Country 105

Country 105

Agriculture Report

Time to Honour Farmers


Nominations are now open for the Tommy Cooper award.


If you know of someone who has made an outstanding contribution to rural life and farming -- then you can nominate them for the Tommy Cooper award.

Nominations are now being accepted for the 2009 honour which will be handed out by Bayshore Broadcasting and the Sun Times.

The award is named after Tommy Cooper -- who worked as a provincial farm extension worker in Grey County for 39 years.

Nomination forms are available at our radio stations, at the Federation of Agriculture office in Hanover or at the Grey Agricultural Services Centre in Markdale.

The deadline to submit nominations back at our radio station is March 26th.

The Tommy Cooper award will be handed out on April 16th at the Elmwood Community Centre.


The Grey Bruce Christian Farmers Association is looking for more members.

The group is holding its annual membership meeting tomorrow morning.

It begins at 11 o'clock at the Keady Community Centre.


Federal, provincial and territorial agriculture ministers discussed risk management programs in Toronto last Friday.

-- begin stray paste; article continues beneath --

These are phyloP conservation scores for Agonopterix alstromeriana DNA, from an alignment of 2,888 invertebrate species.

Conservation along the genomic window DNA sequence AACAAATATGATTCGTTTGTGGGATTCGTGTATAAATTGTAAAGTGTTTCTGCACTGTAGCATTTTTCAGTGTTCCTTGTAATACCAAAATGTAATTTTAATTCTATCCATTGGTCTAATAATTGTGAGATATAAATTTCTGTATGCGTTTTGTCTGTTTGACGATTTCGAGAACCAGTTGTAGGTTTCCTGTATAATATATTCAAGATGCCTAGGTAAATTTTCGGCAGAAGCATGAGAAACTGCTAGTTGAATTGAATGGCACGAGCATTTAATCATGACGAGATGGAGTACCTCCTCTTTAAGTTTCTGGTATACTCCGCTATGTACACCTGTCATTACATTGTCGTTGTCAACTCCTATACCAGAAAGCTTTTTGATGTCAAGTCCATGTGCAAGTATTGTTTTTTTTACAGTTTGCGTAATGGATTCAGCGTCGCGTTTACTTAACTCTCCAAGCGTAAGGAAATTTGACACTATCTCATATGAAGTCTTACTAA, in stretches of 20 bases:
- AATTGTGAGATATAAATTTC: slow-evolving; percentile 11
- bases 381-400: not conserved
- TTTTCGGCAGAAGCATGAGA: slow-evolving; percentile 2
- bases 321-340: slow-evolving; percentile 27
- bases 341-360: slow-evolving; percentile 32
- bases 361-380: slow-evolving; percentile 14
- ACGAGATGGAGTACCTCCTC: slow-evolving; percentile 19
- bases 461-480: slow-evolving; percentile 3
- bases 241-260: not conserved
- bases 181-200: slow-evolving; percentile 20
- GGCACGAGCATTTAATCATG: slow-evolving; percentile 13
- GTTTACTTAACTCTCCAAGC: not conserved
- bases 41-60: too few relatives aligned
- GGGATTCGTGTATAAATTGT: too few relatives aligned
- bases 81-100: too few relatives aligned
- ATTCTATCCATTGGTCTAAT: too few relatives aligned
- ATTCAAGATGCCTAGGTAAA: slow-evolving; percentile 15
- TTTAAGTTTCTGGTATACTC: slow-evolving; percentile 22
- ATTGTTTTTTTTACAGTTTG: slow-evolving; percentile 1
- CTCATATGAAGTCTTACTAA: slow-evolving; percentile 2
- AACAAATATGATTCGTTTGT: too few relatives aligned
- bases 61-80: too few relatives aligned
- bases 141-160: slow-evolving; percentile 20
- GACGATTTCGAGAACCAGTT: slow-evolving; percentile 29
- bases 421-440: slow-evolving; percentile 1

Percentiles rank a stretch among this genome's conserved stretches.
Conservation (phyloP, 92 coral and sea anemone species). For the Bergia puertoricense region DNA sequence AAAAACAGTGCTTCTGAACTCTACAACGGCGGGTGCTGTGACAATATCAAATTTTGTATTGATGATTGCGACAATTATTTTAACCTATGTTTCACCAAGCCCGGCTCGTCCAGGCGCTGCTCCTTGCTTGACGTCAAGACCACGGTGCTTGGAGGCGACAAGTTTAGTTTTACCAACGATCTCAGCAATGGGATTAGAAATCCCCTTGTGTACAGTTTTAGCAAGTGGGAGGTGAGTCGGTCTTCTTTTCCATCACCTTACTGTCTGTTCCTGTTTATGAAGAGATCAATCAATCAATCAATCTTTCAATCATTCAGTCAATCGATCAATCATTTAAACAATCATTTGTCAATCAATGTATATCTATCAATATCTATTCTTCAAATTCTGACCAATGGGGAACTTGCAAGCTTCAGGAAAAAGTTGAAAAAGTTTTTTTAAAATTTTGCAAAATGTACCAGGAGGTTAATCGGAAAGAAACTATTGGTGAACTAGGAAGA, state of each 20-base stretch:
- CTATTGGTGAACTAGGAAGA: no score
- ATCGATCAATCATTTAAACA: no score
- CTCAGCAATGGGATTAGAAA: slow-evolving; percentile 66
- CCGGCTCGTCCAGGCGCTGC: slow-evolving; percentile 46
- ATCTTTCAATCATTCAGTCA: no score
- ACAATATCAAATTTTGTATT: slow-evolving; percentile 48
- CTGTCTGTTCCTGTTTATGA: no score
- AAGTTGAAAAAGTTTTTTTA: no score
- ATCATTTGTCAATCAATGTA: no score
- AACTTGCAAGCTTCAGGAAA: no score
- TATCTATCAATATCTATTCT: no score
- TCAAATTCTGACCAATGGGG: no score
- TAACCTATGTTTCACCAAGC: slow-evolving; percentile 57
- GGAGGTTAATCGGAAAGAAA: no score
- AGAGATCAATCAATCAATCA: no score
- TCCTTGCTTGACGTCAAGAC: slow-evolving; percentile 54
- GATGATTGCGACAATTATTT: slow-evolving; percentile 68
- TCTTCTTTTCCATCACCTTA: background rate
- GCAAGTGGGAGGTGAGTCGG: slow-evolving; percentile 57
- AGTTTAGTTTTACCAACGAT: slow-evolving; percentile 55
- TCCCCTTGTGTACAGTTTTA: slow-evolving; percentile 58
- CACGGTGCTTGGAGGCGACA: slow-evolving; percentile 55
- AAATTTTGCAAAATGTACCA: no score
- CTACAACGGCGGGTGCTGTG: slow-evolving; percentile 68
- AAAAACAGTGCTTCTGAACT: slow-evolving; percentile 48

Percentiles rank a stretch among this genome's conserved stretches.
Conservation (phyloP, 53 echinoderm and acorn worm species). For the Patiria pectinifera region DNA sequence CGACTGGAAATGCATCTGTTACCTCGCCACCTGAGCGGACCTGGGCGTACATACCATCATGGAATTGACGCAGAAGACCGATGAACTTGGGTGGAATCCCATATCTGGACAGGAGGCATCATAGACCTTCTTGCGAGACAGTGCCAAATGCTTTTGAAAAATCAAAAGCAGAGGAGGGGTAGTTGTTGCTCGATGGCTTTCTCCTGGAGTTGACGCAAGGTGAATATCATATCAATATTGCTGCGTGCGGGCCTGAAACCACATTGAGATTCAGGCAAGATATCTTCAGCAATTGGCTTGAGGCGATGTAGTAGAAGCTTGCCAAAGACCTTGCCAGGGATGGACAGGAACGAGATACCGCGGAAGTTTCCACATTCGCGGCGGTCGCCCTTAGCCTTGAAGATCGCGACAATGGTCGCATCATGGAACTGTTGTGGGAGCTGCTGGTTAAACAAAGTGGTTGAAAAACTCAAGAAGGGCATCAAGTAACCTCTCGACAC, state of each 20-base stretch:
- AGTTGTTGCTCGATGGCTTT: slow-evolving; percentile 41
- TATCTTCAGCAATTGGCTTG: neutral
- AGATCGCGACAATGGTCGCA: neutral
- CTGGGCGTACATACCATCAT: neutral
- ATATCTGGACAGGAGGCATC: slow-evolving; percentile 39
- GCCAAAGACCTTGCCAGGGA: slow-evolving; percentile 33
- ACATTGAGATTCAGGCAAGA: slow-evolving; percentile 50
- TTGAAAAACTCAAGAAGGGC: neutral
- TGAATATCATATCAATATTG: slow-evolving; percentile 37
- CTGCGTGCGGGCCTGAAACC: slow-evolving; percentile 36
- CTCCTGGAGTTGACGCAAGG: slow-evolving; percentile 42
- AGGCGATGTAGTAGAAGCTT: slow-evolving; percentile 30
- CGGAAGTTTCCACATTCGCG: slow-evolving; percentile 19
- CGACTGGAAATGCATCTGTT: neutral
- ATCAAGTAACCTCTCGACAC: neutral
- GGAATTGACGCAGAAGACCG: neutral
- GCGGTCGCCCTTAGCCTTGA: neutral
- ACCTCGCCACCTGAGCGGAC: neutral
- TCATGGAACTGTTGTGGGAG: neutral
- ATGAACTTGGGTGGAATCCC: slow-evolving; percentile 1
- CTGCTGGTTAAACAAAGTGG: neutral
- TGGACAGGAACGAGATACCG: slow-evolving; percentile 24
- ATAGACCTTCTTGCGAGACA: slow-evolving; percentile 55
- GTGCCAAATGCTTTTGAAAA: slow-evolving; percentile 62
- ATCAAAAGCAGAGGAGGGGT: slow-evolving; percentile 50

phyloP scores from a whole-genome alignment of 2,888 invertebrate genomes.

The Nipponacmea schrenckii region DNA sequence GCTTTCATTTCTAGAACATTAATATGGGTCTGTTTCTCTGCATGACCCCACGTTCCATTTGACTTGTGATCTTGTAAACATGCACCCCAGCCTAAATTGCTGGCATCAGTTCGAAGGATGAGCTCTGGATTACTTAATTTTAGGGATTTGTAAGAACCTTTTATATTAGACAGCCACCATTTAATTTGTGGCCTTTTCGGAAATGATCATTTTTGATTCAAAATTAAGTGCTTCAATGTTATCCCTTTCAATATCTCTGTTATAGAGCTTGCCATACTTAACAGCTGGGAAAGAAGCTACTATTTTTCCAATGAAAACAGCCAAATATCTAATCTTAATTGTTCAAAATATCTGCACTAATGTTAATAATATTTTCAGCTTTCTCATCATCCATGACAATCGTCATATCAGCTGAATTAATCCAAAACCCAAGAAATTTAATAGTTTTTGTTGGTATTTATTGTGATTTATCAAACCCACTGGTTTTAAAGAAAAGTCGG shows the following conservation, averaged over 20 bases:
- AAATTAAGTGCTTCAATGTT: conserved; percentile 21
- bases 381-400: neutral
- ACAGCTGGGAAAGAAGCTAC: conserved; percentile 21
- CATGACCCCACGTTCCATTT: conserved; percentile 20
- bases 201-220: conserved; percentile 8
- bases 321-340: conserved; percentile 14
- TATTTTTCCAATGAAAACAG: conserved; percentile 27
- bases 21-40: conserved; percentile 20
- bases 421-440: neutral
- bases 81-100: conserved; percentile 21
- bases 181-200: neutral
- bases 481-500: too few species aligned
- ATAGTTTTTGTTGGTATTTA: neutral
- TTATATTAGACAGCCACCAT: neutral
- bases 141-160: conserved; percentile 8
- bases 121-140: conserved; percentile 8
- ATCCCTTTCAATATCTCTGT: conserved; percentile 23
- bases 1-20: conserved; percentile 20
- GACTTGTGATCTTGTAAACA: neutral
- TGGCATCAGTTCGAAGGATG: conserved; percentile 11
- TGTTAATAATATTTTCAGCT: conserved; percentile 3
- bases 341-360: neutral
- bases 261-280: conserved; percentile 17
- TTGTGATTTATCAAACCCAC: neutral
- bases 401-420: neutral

They also talked about livestock insurance and increased access to international markets.

Federal Agriculture Minister Gerry Ritz says there was a frank assessment of how risk management programs were working.

But he was not willing to commit to any specifics.

The agriculture ministers plan to meet again this summer in Saskatchewan.


A former president of Maple Leaf Fods says it is important to differentiate Canadian pork from its international competitors.

Ted Bilyea says the Canadian pork industry should focus on selling into niche, high priced markets -- rather than low-value markets in developing countries.

He says traceability, the ability to track animals through the supply chain, will be key.

Once the traceability system is secure, Bilyea says the industry will have the ability to target specific niche markets around the world.


And an economist with the University of Idaho says the future is bright for the potato industry.

Doctor Joe Guenthner says there are signs that consumer spending is returning to normal levels in 2010. 

Many growers are currently losing money in the fresh potato market.


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